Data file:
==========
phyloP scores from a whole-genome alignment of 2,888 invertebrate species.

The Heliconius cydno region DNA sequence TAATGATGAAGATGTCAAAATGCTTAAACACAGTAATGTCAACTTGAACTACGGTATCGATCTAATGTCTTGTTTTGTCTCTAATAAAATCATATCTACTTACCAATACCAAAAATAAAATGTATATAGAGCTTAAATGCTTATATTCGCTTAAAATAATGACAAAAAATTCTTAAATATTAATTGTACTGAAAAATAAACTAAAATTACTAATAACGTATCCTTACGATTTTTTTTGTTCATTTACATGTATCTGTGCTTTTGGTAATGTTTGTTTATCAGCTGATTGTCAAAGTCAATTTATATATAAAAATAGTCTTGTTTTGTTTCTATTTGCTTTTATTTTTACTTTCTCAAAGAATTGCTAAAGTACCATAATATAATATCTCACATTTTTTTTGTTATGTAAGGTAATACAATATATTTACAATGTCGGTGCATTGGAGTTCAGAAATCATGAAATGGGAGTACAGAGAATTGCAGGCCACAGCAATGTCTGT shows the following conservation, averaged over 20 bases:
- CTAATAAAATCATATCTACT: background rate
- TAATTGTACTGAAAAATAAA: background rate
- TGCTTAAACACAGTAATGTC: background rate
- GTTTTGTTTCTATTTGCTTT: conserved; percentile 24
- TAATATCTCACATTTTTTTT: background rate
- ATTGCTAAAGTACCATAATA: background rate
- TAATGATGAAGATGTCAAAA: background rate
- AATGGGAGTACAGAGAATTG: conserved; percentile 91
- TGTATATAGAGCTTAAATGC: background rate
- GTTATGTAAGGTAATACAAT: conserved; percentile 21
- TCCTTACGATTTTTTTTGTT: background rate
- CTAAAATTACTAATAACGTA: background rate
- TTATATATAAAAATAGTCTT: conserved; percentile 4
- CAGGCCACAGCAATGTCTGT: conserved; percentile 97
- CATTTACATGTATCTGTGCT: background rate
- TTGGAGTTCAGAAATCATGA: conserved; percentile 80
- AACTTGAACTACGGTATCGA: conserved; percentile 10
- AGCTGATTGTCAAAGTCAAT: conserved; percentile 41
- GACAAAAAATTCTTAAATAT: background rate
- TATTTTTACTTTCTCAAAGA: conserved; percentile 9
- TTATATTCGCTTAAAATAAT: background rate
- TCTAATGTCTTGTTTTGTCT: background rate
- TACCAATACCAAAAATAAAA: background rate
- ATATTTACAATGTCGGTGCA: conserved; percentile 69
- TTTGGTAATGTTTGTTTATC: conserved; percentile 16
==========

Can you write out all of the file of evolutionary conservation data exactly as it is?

phyloP scores from a whole-genome alignment of 2,888 invertebrate species.

The Heliconius cydno region DNA sequence TAATGATGAAGATGTCAAAATGCTTAAACACAGTAATGTCAACTTGAACTACGGTATCGATCTAATGTCTTGTTTTGTCTCTAATAAAATCATATCTACTTACCAATACCAAAAATAAAATGTATATAGAGCTTAAATGCTTATATTCGCTTAAAATAATGACAAAAAATTCTTAAATATTAATTGTACTGAAAAATAAACTAAAATTACTAATAACGTATCCTTACGATTTTTTTTGTTCATTTACATGTATCTGTGCTTTTGGTAATGTTTGTTTATCAGCTGATTGTCAAAGTCAATTTATATATAAAAATAGTCTTGTTTTGTTTCTATTTGCTTTTATTTTTACTTTCTCAAAGAATTGCTAAAGTACCATAATATAATATCTCACATTTTTTTTGTTATGTAAGGTAATACAATATATTTACAATGTCGGTGCATTGGAGTTCAGAAATCATGAAATGGGAGTACAGAGAATTGCAGGCCACAGCAATGTCTGT shows the following conservation, averaged over 20 bases:
- CTAATAAAATCATATCTACT: background rate
- TAATTGTACTGAAAAATAAA: background rate
- TGCTTAAACACAGTAATGTC: background rate
- GTTTTGTTTCTATTTGCTTT: conserved; percentile 24
- TAATATCTCACATTTTTTTT: background rate
- ATTGCTAAAGTACCATAATA: background rate
- TAATGATGAAGATGTCAAAA: background rate
- AATGGGAGTACAGAGAATTG: conserved; percentile 91
- TGTATATAGAGCTTAAATGC: background rate
- GTTATGTAAGGTAATACAAT: conserved; percentile 21
- TCCTTACGATTTTTTTTGTT: background rate
- CTAAAATTACTAATAACGTA: background rate
- TTATATATAAAAATAGTCTT: conserved; percentile 4
- CAGGCCACAGCAATGTCTGT: conserved; percentile 97
- CATTTACATGTATCTGTGCT: background rate
- TTGGAGTTCAGAAATCATGA: conserved; percentile 80
- AACTTGAACTACGGTATCGA: conserved; percentile 10
- AGCTGATTGTCAAAGTCAAT: conserved; percentile 41
- GACAAAAAATTCTTAAATAT: background rate
- TATTTTTACTTTCTCAAAGA: conserved; percentile 9
- TTATATTCGCTTAAAATAAT: background rate
- TCTAATGTCTTGTTTTGTCT: background rate
- TACCAATACCAAAAATAAAA: background rate
- ATATTTACAATGTCGGTGCA: conserved; percentile 69
- TTTGGTAATGTTTGTTTATC: conserved; percentile 16